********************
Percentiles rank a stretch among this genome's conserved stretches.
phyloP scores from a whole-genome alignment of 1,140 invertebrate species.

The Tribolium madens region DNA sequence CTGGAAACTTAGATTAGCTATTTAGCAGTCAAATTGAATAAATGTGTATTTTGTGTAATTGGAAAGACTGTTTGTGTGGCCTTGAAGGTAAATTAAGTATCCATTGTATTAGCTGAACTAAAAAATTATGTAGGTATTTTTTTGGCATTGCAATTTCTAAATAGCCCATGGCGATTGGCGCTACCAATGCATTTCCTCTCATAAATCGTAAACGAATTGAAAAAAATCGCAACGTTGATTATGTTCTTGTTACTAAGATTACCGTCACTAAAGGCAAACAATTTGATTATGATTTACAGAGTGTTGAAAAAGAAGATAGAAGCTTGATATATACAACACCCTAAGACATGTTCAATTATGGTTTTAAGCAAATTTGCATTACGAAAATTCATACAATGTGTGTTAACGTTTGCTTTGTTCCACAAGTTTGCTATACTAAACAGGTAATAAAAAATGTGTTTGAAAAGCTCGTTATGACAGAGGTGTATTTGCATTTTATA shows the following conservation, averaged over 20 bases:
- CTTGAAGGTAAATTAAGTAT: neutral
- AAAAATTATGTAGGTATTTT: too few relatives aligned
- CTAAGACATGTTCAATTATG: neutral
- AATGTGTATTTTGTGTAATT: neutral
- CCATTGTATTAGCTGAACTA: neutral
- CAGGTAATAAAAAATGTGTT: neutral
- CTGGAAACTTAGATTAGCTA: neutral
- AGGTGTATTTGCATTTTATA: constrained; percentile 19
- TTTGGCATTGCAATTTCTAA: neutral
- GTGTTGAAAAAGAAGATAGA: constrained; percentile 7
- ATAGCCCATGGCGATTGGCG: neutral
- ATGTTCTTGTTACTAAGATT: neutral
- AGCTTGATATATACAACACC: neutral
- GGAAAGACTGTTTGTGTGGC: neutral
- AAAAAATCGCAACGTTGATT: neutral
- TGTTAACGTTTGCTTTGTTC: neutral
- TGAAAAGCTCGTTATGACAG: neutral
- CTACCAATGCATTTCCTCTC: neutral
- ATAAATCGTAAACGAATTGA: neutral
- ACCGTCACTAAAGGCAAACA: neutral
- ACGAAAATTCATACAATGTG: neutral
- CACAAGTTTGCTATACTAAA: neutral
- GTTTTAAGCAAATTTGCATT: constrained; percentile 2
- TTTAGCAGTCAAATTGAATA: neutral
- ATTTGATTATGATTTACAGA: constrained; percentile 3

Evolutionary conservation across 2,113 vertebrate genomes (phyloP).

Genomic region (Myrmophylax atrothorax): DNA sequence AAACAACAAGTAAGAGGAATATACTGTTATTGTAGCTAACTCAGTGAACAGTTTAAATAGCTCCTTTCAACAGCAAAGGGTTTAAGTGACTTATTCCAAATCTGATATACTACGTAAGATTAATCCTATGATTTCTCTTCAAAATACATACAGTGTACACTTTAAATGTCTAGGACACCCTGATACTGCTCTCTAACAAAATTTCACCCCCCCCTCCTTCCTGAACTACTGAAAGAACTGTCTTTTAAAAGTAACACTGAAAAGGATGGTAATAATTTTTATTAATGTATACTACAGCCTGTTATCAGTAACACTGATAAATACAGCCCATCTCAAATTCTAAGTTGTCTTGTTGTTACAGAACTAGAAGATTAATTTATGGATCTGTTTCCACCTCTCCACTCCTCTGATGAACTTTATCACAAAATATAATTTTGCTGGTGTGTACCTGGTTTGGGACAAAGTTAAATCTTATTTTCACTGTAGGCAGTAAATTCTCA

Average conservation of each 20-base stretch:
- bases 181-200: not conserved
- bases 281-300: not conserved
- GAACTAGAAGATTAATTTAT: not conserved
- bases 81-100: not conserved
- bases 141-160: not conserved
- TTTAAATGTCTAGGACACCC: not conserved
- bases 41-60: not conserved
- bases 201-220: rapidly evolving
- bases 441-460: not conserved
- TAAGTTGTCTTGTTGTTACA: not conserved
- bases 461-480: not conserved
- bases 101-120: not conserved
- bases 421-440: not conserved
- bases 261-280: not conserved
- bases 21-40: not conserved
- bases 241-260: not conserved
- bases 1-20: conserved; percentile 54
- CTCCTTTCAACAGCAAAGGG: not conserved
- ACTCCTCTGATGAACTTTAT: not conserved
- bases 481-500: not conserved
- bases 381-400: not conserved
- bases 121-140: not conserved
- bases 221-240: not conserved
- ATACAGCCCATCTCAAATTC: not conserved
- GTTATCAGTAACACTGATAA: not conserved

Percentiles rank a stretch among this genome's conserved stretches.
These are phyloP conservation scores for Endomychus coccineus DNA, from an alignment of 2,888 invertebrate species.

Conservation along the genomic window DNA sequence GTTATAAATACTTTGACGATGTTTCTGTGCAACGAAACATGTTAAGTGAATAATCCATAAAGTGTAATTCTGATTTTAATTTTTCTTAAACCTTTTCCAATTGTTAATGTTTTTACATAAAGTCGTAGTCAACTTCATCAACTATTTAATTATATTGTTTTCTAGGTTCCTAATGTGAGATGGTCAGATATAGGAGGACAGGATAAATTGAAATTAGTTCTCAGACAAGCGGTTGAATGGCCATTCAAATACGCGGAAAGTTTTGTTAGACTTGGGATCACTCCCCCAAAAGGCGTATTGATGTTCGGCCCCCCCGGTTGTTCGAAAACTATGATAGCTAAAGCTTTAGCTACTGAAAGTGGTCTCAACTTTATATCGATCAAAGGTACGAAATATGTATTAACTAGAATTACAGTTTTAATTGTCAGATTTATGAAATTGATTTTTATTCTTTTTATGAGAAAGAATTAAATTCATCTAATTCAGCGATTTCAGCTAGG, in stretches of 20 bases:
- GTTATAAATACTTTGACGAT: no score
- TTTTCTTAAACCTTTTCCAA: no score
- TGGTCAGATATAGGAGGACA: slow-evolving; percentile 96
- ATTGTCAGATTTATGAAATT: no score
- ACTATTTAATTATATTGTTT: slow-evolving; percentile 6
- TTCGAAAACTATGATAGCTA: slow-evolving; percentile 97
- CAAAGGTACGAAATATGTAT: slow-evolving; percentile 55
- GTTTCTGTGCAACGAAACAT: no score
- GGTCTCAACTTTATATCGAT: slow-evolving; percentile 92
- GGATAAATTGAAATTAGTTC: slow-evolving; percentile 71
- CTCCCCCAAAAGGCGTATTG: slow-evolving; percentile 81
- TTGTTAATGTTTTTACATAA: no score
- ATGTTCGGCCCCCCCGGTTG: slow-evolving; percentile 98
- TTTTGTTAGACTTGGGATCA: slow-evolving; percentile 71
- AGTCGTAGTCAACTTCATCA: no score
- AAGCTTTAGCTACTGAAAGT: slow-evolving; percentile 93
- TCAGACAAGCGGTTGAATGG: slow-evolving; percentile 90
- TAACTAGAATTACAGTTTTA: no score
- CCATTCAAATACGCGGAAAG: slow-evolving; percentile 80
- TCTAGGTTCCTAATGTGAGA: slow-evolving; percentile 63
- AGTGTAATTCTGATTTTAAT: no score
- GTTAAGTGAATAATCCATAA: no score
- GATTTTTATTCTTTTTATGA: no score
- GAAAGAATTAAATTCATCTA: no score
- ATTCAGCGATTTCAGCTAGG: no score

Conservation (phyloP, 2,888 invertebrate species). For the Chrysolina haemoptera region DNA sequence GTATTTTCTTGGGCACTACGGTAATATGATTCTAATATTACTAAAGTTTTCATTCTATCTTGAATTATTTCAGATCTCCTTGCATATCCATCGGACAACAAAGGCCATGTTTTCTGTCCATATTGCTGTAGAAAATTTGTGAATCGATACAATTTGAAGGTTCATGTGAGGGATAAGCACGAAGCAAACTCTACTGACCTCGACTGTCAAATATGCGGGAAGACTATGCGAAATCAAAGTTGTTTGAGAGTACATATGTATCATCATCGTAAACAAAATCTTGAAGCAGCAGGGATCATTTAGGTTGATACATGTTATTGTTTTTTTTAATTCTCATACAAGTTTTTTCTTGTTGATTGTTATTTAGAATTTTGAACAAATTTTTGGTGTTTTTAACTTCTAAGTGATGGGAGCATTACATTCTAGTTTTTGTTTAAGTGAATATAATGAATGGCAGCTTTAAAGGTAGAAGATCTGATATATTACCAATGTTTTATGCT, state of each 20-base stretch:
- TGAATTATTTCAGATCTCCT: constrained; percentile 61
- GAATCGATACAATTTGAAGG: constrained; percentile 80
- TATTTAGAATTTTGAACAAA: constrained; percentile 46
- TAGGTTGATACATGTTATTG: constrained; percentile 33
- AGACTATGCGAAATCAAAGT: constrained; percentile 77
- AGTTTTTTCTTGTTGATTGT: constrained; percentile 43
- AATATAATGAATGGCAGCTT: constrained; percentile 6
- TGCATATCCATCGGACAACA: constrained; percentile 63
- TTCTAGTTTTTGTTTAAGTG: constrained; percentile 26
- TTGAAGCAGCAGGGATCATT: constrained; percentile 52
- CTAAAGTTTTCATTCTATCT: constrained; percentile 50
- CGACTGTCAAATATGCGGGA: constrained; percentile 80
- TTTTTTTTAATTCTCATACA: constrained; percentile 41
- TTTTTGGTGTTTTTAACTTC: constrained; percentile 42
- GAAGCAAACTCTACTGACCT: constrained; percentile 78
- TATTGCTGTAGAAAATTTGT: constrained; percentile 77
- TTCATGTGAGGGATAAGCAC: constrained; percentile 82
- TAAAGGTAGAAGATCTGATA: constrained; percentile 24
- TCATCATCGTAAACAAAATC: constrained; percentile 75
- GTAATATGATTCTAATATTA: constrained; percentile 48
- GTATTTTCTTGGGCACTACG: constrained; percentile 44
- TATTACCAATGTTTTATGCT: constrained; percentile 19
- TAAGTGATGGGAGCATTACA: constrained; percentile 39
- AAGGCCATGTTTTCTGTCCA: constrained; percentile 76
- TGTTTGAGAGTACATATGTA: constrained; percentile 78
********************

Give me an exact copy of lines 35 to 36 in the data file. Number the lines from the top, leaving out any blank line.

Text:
- bases 81-100: not conserved
- bases 141-160: not conserved